- FanGraphs+ | FanGraphs Baseball - http://www.fangraphs.com/plus -

2010 Milwaukee Brewers Preview

Yovani Gallardo, RHP
Randy Wolf, LHP
Doug Davis, LHP
Jeff Suppan, RHP
Manny Parra, LHP

Closers and Setup
Trevor Hoffman, RHP
Todd Coffey, RHP

Starting Lineup
Rickie Weeks, 2B
Corey Hart, RF
Ryan Braun, LF
Prince Fielder, 1B
Casey McGehee, 3B
Gregg Zaun, C
Alcides Escobar, SS
Carlos Gomez, CF

Player in Decline

Despite a whole box of tools, Corey Hart has never approached the levels expected of him — largely due to a lack of plate discipline. Now 28, the right fielder most likely is what he is. “What he is” is basically an average hitter playing a position that ideally provides a little more than that.

Player on the Rise

Yovani Gallardo could have a season like last year’s and be a perfectly serviceable fantasy player. That said, he’s young enough that we can reasonably expect an improvement in control (4.56 BB/K last year). If the Brewers give him some run support, he could approach 15 wins with relative ease.

Top 5 Fantasy Players
Ryan Braun – Elite
Prince Fielder – Elite
Yovani Gallardo – Average
Randy Wolf – Average
Trevor Hoffman – Average

Top 10 Prospects
1. Alcides Escobar, SS
2. Brett Lawrie, 2B
3. Mat Gamel, 3B
4. Zach Braddock, LHP
5. Jonathan Lucroy, C
6. Jake Odorizzi, RHP
7. Eric Arnett, RHP
8. Cody Scarpetta, RHP
9. Wily Peralta, RHP
10. Kyle Heckathorn, RHP

Overall team outlook: A couple years ago, Milwaukee was situated as one of baseball’s more exciting teams, with a crop full of young, cost-controlled players. Now, with some departed (J.J. Hardy), some about to become expensive (Prince Fielder), and some plagued by injury (Rickie Weeks), the future is maybe a little less bright in Beer City.

The Starting Rotation: Yovani Gallardo’s 185.2 innings in 2009 outpaced his previous high (from 2007) by 75 innings. A similar workload, combined with a drop in walks (he averaged 4.56 per nine last season), could place him among the Majors’ elite starters. Randy Wolf’s production hasn’t really ever been the problem; it’s been his health. Last year marked the first time he’s hit 200 innings since 2003. Note that Miller Park shouldn’t be as friendly to his ERA as Dodger Stadium. Doug Davis is a bit of a poor man’s Randy Wolf – just with one more walk and one fewer strikeout per nine. Jeff Suppan was, at one point, the definition of league-average. Last year, he had a 1.08 K/BB ratio. Ick. The last spot in the rotation is mostly up for grabs. Manny Parra is a lefty with velocity and sink (48.7% career ground-ball rate) but serious control issues. David Bush’s 4.79 xFIP from 2009 is a lot better than 6.38 ERA he posted.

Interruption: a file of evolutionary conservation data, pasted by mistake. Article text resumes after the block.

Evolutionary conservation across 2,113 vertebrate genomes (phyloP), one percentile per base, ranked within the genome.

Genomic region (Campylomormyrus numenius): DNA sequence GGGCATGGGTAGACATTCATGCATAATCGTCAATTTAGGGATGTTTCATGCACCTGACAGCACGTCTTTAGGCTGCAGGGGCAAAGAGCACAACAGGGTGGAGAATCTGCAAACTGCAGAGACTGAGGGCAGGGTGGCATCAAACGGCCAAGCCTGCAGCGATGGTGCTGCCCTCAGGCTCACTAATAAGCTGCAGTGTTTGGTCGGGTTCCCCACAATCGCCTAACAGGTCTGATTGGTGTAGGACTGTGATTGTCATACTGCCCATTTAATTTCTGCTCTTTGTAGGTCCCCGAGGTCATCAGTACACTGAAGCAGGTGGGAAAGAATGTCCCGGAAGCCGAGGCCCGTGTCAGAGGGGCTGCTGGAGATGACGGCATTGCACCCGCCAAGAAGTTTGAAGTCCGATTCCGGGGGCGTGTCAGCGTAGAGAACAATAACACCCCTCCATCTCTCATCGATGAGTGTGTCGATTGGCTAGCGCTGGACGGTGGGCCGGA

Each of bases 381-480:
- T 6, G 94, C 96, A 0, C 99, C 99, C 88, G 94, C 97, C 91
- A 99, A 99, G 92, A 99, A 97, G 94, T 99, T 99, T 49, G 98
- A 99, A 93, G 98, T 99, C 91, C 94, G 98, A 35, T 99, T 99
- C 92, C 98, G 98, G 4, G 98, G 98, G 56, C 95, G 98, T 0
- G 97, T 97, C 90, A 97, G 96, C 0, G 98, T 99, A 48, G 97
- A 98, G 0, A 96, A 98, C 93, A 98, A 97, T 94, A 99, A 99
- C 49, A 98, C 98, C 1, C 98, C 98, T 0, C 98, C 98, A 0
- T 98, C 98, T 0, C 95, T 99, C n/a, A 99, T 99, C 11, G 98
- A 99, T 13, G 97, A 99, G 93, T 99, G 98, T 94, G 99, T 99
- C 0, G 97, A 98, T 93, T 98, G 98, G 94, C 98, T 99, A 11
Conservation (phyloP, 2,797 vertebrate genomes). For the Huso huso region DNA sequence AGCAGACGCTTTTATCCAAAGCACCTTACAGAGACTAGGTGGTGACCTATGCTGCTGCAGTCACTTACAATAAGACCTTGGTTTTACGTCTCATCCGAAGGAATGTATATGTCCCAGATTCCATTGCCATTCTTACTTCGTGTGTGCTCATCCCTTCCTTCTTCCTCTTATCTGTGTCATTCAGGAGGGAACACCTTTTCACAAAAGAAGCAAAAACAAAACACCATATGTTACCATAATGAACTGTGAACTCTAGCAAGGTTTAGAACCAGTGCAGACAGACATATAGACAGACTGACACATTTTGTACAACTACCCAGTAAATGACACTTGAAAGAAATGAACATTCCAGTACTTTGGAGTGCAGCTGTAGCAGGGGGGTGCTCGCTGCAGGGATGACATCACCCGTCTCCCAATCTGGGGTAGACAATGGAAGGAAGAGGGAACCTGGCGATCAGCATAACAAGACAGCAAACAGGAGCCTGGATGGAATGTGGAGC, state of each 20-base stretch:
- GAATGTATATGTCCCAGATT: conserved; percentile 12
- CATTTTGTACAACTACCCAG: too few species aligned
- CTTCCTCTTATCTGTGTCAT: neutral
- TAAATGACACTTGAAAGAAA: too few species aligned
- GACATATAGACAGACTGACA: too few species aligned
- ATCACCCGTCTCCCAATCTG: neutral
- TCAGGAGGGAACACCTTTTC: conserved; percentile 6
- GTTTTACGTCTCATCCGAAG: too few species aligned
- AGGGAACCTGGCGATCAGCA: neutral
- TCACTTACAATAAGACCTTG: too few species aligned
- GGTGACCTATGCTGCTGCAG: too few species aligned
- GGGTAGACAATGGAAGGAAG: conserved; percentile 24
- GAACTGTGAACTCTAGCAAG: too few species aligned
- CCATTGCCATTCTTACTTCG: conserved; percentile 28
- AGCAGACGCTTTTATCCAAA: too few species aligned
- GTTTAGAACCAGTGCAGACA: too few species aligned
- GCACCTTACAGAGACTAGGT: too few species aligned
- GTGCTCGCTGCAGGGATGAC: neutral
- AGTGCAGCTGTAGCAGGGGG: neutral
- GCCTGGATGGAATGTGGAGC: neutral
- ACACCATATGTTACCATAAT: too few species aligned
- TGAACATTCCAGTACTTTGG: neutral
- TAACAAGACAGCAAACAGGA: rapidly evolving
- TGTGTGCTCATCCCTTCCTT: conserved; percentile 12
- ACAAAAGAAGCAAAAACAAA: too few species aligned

The Bullpen: The only real way to know Trevor Hoffman’s true age is to cut him in half and count the rings inside. Until he stops striking out eight per nine and saving 40 or so games per season, it’s unlikely that he or the Milwaukee Brewers will let anyone do that. When Hoffman’s not feeling up to it, Todd Coffey is a good candidate to pick up a save or two. The reliever finally lived up to his peripherals in 2009, posting a 2.90 ERA. Unfortunately for everyone, Mark DiFelice had surgery in early December to repair a torn labrum and rotator cuff in his right shoulder. Hopefully, he and his cut fastball return in 2011.

The Starting Lineup: If you’re a Brewer fan, you’ll hope Manager Ken Macha is able to resist the temptation of batting either of his speediest speed merchants, Alcides Escobar or Carlos Gomez, at the top of the order, as neither is likely to get on base enough to warrant the extra plate appearances. Both will likely provide 20+ stolen bases in something like a full-time role. In lieu of either, Rickie Weeks – returning from another serious-ish injury – will most likely assume the leadoff role for 2010. Corey Hart batted second more often than anywhere else in the lineup last year – a bit of an oddity considering his questionable plate discipline (although his walk rate is considerably higher in the two-hole than anywhere else in the lineup). Ryan Braun frightens opposing pitchers and is possibly still getting better. Prince Fielder frightens pitchers, too, and is possibly still getting bigger*. Expect Casey McGehee’s BABIP to regress from the .335 he posted last year, perhaps making his hold on the fifth spot somewhat tenuous. Gregg Zaun is a useful option at catcher while prospects Jonathan Lucroy and Angel Salome develop in the high minors.

*Obligatory weight comment

The Bench: Like Kanye West, Jody Gerut is curious as to why you won’t let him be great. In the meantime, he’ll play a back-up role in the outfield along with grizzled vet Jim Edmonds. If the Carlos Gomez Experiment fails, either guy could be in line for more plate appearances. Craig Counsell ditched his funny batting stance in 2009 but also posted a 2.8 WAR as the Brewer infield slowly fell apart. He might very well be the Practically Perfect Utility Player.